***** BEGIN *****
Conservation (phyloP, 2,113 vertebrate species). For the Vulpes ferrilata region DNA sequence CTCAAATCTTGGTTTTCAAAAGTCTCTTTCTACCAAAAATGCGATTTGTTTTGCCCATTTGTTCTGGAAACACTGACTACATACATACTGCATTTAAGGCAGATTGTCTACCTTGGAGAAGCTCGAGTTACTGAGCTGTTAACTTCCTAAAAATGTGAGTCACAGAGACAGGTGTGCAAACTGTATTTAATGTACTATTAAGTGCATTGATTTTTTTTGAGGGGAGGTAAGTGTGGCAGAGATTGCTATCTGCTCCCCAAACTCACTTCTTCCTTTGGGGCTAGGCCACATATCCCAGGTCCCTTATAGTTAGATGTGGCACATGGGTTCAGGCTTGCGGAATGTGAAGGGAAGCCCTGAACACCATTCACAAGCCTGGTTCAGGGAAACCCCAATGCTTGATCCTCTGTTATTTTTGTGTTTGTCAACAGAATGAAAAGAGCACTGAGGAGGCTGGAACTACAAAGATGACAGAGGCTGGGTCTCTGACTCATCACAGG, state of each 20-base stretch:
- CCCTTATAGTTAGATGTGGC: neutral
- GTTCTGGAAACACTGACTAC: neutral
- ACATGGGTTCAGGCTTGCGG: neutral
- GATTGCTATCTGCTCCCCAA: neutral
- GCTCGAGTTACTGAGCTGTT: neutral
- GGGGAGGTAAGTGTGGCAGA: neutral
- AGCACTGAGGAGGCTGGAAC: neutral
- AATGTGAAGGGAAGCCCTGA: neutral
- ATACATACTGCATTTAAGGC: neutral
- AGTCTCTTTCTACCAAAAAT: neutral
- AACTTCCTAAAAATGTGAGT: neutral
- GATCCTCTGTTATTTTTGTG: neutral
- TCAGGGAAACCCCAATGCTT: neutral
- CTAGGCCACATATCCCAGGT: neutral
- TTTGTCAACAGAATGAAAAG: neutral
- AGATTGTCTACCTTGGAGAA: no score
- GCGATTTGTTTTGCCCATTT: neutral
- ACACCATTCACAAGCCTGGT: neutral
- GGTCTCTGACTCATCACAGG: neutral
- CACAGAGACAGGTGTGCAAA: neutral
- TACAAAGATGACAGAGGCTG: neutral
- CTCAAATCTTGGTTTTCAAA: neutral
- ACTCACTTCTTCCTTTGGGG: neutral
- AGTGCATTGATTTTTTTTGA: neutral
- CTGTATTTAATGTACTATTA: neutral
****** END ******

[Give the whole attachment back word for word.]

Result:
Conservation (phyloP, 2,113 vertebrate species). For the Vulpes ferrilata region DNA sequence CTCAAATCTTGGTTTTCAAAAGTCTCTTTCTACCAAAAATGCGATTTGTTTTGCCCATTTGTTCTGGAAACACTGACTACATACATACTGCATTTAAGGCAGATTGTCTACCTTGGAGAAGCTCGAGTTACTGAGCTGTTAACTTCCTAAAAATGTGAGTCACAGAGACAGGTGTGCAAACTGTATTTAATGTACTATTAAGTGCATTGATTTTTTTTGAGGGGAGGTAAGTGTGGCAGAGATTGCTATCTGCTCCCCAAACTCACTTCTTCCTTTGGGGCTAGGCCACATATCCCAGGTCCCTTATAGTTAGATGTGGCACATGGGTTCAGGCTTGCGGAATGTGAAGGGAAGCCCTGAACACCATTCACAAGCCTGGTTCAGGGAAACCCCAATGCTTGATCCTCTGTTATTTTTGTGTTTGTCAACAGAATGAAAAGAGCACTGAGGAGGCTGGAACTACAAAGATGACAGAGGCTGGGTCTCTGACTCATCACAGG, state of each 20-base stretch:
- CCCTTATAGTTAGATGTGGC: neutral
- GTTCTGGAAACACTGACTAC: neutral
- ACATGGGTTCAGGCTTGCGG: neutral
- GATTGCTATCTGCTCCCCAA: neutral
- GCTCGAGTTACTGAGCTGTT: neutral
- GGGGAGGTAAGTGTGGCAGA: neutral
- AGCACTGAGGAGGCTGGAAC: neutral
- AATGTGAAGGGAAGCCCTGA: neutral
- ATACATACTGCATTTAAGGC: neutral
- AGTCTCTTTCTACCAAAAAT: neutral
- AACTTCCTAAAAATGTGAGT: neutral
- GATCCTCTGTTATTTTTGTG: neutral
- TCAGGGAAACCCCAATGCTT: neutral
- CTAGGCCACATATCCCAGGT: neutral
- TTTGTCAACAGAATGAAAAG: neutral
- AGATTGTCTACCTTGGAGAA: no score
- GCGATTTGTTTTGCCCATTT: neutral
- ACACCATTCACAAGCCTGGT: neutral
- GGTCTCTGACTCATCACAGG: neutral
- CACAGAGACAGGTGTGCAAA: neutral
- TACAAAGATGACAGAGGCTG: neutral
- CTCAAATCTTGGTTTTCAAA: neutral
- ACTCACTTCTTCCTTTGGGG: neutral
- AGTGCATTGATTTTTTTTGA: neutral
- CTGTATTTAATGTACTATTA: neutral